There are several vital points raised by the new revelations in The New York Times that "the N.S.A.'s reliance on telecommunications companies is broader and deeper than ever before" and includes both pre-9/11 efforts to tap without warrants into the nation's domestic communications network as well as the collection of vast telephone records of American citizens in the name of the War on Drugs. The Executive Branch and the largest telecommunications companies work in virtually complete secrecy -- with no oversight and no notion of legal limits -- to spy on Americans, on our own soil, at will.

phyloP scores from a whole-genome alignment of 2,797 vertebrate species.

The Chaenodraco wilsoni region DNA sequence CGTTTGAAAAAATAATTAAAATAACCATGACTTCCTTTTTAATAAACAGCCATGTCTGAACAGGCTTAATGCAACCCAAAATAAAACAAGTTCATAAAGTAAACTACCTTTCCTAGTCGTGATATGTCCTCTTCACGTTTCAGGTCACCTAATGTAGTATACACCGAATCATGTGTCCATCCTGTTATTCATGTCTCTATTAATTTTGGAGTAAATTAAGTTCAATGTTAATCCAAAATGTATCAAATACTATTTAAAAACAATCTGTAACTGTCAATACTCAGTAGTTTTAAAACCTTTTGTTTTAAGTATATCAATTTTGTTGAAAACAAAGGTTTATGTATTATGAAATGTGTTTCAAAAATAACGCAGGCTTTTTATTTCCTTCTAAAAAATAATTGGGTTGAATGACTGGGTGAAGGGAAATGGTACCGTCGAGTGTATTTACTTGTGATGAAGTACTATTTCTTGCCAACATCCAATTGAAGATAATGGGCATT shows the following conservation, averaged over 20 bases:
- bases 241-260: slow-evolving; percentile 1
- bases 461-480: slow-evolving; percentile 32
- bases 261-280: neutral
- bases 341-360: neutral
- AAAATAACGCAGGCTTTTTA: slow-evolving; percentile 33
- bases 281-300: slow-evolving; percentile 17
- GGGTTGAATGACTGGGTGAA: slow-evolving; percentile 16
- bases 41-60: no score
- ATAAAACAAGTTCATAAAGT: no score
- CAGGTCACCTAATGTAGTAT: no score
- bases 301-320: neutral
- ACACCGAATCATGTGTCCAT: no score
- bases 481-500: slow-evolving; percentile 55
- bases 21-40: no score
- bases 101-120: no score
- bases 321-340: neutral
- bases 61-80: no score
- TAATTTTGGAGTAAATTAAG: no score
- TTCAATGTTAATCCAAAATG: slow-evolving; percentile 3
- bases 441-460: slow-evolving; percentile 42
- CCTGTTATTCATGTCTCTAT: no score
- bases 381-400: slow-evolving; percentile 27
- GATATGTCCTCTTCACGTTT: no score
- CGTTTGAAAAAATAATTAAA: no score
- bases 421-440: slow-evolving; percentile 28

More than anything else, what these revelations highlight -- yet again -- is that the U.S. has become precisely the kind of surveillance state that we were always told was the hallmark of tyrannical societies, with literally no limits on the government's ability or willingness to spy on its own citizens and to maintain vast dossiers on those activities. The vast bulk of those on whom the Government spies have never been accused, let alone convicted, of having done anything wrong. One can dismiss those observations as hyperbole if one likes -- people want to believe that their own government is basically benevolent and "tyranny" is something that happens somewhere else -- but publicly available facts simply compel the conclusion that, by definition, we live in a lawless surveillance state, and most of our political officials are indifferent to, if not supportive of, that development.
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